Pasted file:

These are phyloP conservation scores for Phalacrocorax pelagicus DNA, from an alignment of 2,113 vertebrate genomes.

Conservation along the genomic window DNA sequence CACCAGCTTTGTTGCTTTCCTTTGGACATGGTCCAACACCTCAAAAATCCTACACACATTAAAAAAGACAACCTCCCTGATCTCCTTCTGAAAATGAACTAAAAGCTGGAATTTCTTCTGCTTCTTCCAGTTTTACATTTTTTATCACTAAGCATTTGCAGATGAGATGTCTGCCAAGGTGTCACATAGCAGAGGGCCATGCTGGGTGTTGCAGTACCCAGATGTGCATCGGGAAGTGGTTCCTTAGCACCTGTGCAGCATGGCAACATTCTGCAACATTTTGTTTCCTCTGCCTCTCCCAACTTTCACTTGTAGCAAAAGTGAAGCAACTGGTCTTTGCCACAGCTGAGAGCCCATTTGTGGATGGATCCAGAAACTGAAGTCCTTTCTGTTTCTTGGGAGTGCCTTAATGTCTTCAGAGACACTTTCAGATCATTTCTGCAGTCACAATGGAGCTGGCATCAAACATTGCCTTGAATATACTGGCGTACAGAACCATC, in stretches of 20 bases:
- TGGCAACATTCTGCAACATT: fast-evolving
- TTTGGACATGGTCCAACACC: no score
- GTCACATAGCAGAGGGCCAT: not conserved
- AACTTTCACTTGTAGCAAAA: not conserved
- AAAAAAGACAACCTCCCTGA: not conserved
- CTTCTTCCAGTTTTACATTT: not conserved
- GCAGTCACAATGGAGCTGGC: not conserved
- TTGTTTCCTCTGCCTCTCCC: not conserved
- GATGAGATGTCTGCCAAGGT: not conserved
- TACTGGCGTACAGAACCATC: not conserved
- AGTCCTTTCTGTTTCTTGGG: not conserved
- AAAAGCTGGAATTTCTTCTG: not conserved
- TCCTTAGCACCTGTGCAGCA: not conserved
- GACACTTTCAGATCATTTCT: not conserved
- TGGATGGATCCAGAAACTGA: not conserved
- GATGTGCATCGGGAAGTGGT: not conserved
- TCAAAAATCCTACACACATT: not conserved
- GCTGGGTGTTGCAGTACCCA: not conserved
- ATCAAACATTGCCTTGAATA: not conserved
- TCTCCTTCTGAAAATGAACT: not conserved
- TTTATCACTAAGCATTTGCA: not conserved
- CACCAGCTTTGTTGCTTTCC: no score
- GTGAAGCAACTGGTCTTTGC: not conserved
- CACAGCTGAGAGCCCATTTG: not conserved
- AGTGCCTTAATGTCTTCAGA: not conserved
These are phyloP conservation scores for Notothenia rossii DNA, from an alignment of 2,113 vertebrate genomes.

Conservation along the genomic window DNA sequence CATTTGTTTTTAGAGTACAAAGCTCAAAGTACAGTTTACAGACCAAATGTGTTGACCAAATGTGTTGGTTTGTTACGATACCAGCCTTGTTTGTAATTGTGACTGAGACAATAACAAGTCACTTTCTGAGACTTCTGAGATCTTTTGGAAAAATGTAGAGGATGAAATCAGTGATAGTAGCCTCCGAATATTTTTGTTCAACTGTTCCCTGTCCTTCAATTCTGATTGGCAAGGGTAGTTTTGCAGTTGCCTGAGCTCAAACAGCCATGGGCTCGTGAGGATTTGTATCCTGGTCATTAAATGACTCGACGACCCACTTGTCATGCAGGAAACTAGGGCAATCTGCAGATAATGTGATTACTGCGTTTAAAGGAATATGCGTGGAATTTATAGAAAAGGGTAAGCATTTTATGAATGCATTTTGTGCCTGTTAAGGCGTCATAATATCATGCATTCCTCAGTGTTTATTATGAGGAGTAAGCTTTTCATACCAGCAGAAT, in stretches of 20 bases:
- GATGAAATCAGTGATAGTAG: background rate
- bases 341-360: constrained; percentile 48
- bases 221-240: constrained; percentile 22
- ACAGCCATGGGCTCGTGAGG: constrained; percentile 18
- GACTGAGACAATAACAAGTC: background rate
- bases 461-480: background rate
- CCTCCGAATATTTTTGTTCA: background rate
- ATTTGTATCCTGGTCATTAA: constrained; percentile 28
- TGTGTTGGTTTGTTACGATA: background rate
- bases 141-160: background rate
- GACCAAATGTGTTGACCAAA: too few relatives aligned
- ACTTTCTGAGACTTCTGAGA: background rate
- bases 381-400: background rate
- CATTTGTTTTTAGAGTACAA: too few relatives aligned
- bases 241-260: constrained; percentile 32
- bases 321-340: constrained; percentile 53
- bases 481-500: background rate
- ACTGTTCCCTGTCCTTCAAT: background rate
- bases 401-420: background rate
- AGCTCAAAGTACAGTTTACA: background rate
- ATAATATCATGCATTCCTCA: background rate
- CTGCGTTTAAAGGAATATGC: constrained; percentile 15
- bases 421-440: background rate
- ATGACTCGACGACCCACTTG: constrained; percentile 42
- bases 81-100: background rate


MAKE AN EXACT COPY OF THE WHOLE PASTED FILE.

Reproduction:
These are phyloP conservation scores for Phalacrocorax pelagicus DNA, from an alignment of 2,113 vertebrate genomes.

Conservation along the genomic window DNA sequence CACCAGCTTTGTTGCTTTCCTTTGGACATGGTCCAACACCTCAAAAATCCTACACACATTAAAAAAGACAACCTCCCTGATCTCCTTCTGAAAATGAACTAAAAGCTGGAATTTCTTCTGCTTCTTCCAGTTTTACATTTTTTATCACTAAGCATTTGCAGATGAGATGTCTGCCAAGGTGTCACATAGCAGAGGGCCATGCTGGGTGTTGCAGTACCCAGATGTGCATCGGGAAGTGGTTCCTTAGCACCTGTGCAGCATGGCAACATTCTGCAACATTTTGTTTCCTCTGCCTCTCCCAACTTTCACTTGTAGCAAAAGTGAAGCAACTGGTCTTTGCCACAGCTGAGAGCCCATTTGTGGATGGATCCAGAAACTGAAGTCCTTTCTGTTTCTTGGGAGTGCCTTAATGTCTTCAGAGACACTTTCAGATCATTTCTGCAGTCACAATGGAGCTGGCATCAAACATTGCCTTGAATATACTGGCGTACAGAACCATC, in stretches of 20 bases:
- TGGCAACATTCTGCAACATT: fast-evolving
- TTTGGACATGGTCCAACACC: no score
- GTCACATAGCAGAGGGCCAT: not conserved
- AACTTTCACTTGTAGCAAAA: not conserved
- AAAAAAGACAACCTCCCTGA: not conserved
- CTTCTTCCAGTTTTACATTT: not conserved
- GCAGTCACAATGGAGCTGGC: not conserved
- TTGTTTCCTCTGCCTCTCCC: not conserved
- GATGAGATGTCTGCCAAGGT: not conserved
- TACTGGCGTACAGAACCATC: not conserved
- AGTCCTTTCTGTTTCTTGGG: not conserved
- AAAAGCTGGAATTTCTTCTG: not conserved
- TCCTTAGCACCTGTGCAGCA: not conserved
- GACACTTTCAGATCATTTCT: not conserved
- TGGATGGATCCAGAAACTGA: not conserved
- GATGTGCATCGGGAAGTGGT: not conserved
- TCAAAAATCCTACACACATT: not conserved
- GCTGGGTGTTGCAGTACCCA: not conserved
- ATCAAACATTGCCTTGAATA: not conserved
- TCTCCTTCTGAAAATGAACT: not conserved
- TTTATCACTAAGCATTTGCA: not conserved
- CACCAGCTTTGTTGCTTTCC: no score
- GTGAAGCAACTGGTCTTTGC: not conserved
- CACAGCTGAGAGCCCATTTG: not conserved
- AGTGCCTTAATGTCTTCAGA: not conserved
These are phyloP conservation scores for Notothenia rossii DNA, from an alignment of 2,113 vertebrate genomes.

Conservation along the genomic window DNA sequence CATTTGTTTTTAGAGTACAAAGCTCAAAGTACAGTTTACAGACCAAATGTGTTGACCAAATGTGTTGGTTTGTTACGATACCAGCCTTGTTTGTAATTGTGACTGAGACAATAACAAGTCACTTTCTGAGACTTCTGAGATCTTTTGGAAAAATGTAGAGGATGAAATCAGTGATAGTAGCCTCCGAATATTTTTGTTCAACTGTTCCCTGTCCTTCAATTCTGATTGGCAAGGGTAGTTTTGCAGTTGCCTGAGCTCAAACAGCCATGGGCTCGTGAGGATTTGTATCCTGGTCATTAAATGACTCGACGACCCACTTGTCATGCAGGAAACTAGGGCAATCTGCAGATAATGTGATTACTGCGTTTAAAGGAATATGCGTGGAATTTATAGAAAAGGGTAAGCATTTTATGAATGCATTTTGTGCCTGTTAAGGCGTCATAATATCATGCATTCCTCAGTGTTTATTATGAGGAGTAAGCTTTTCATACCAGCAGAAT, in stretches of 20 bases:
- GATGAAATCAGTGATAGTAG: background rate
- bases 341-360: constrained; percentile 48
- bases 221-240: constrained; percentile 22
- ACAGCCATGGGCTCGTGAGG: constrained; percentile 18
- GACTGAGACAATAACAAGTC: background rate
- bases 461-480: background rate
- CCTCCGAATATTTTTGTTCA: background rate
- ATTTGTATCCTGGTCATTAA: constrained; percentile 28
- TGTGTTGGTTTGTTACGATA: background rate
- bases 141-160: background rate
- GACCAAATGTGTTGACCAAA: too few relatives aligned
- ACTTTCTGAGACTTCTGAGA: background rate
- bases 381-400: background rate
- CATTTGTTTTTAGAGTACAA: too few relatives aligned
- bases 241-260: constrained; percentile 32
- bases 321-340: constrained; percentile 53
- bases 481-500: background rate
- ACTGTTCCCTGTCCTTCAAT: background rate
- bases 401-420: background rate
- AGCTCAAAGTACAGTTTACA: background rate
- ATAATATCATGCATTCCTCA: background rate
- CTGCGTTTAAAGGAATATGC: constrained; percentile 15
- bases 421-440: background rate
- ATGACTCGACGACCCACTTG: constrained; percentile 42
- bases 81-100: background rate